Tuesday, June 27, 2006


0.5mm Layers and Cooling

I'm back on light duty after a lower back injury, and firing up the experiments. In the picture below, you'll see two 16mm test hexagonal prisms, now being extruded from layers a mere 0.5mm thick. The one on the left was done contiguously, the one on the right was sprayed with freezer spray to completely solidify it between layers:

Unfortunately, the cooled one detatched from the base and tried to impale itself on the nozzle, so I had to halt the experiment. However, you can clearly see that the distortions are drastically reduced when the lower layers are cooled, and fusion is still good. Hopefully, this will lay to rest any concerns that we might have to do the deposition in a heated environment.

I see Simon has already added a reserved output pin to the PIC for driving a fan in the Wiki. Over the weekend I plan to test deposition on sandpaper, and to try and roughen the glass surface with hair spray. I've tried crosshatching the glass with a diamond scriber, but that didn't seem to help as per above.

Vik :v)

That's beginning to look really good, Vik! :-)
Wow, that's a radical improvement by just cooling things down.

It would be interesting to see how much cooling could be provided by a simple 12v computer fan.

I suppose larger parts would have more time to cool down between layers, but then if the RepPap project evolves and becomes faster and faster as has been mentioned...

Also, if someone extruded with higher temp HDPE, even more heat would have to be taken away. How do those commercial machines deal with the heat?

BTW Vic, Glad to hear you are on the mend... (Quick, tell us how if you had a drill press in the first place, you would never have hurt your back, and it's in the bag! ;) )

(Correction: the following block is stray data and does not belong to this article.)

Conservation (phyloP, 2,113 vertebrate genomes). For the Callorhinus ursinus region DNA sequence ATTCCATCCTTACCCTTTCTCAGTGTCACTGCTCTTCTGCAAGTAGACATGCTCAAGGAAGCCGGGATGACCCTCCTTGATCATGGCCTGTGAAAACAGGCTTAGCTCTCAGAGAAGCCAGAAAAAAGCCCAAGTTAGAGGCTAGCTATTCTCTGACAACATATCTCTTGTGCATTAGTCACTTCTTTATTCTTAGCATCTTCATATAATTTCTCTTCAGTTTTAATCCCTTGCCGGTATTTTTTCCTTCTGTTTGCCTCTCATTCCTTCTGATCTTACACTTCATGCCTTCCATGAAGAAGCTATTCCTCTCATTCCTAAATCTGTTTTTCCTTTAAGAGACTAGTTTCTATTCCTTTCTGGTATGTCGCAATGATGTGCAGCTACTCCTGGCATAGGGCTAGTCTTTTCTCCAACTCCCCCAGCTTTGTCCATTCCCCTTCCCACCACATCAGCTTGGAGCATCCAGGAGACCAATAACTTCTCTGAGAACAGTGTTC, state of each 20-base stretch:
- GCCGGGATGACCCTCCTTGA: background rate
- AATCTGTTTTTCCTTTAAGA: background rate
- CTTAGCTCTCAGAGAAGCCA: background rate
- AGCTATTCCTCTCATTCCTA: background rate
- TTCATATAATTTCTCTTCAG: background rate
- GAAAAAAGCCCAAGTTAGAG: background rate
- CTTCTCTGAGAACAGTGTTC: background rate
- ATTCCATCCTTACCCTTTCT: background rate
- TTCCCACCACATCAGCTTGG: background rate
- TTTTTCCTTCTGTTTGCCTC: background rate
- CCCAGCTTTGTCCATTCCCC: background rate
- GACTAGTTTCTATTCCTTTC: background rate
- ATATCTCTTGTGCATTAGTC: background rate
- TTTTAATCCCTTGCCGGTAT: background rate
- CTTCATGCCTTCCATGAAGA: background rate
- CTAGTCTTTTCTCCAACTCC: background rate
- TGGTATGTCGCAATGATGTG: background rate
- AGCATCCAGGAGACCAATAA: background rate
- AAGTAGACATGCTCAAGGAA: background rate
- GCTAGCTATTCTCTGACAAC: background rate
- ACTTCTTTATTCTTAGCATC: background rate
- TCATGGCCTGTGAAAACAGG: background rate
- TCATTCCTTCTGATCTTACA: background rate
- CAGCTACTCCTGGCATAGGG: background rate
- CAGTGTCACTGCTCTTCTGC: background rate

When we're using support material (cake icing or whatever), that stuff could probably be at ambient temperatures - so it would presumably help to cool the plastic within the layer. Stuff like plaster of paris sets exothermically though - so a lot depends on what you choose.
How about if you had the construction chamber submerged in a pool of circulating water, level with or just below the top layer of the workpiece? Might that improve cooling? Of course, you'd then have to bugger about with level sensors, pumps, etc...
I'm generally against mixing water, electronics and rustable threaded rod...

Vik :v)
You could solve the problem of keeping water out of the electronics and away from the metal parts of the reprap machine if you had to - that's not the biggest problem IMHO.

Doing the deposition in water would prevent you from using something that's soluable in water as the support material. Having a water-soluable support material is a useful option because it's easy to dissolve the stuff in order to get it out of the small crevices of the work-piece.
Might the cooling problem be improved by using higher melting point materials? Assuming atmospheric construction chamber temperatures, higher MP materials should cool down and harden quicker when deposited, with less need for artificially accelerated cooling.
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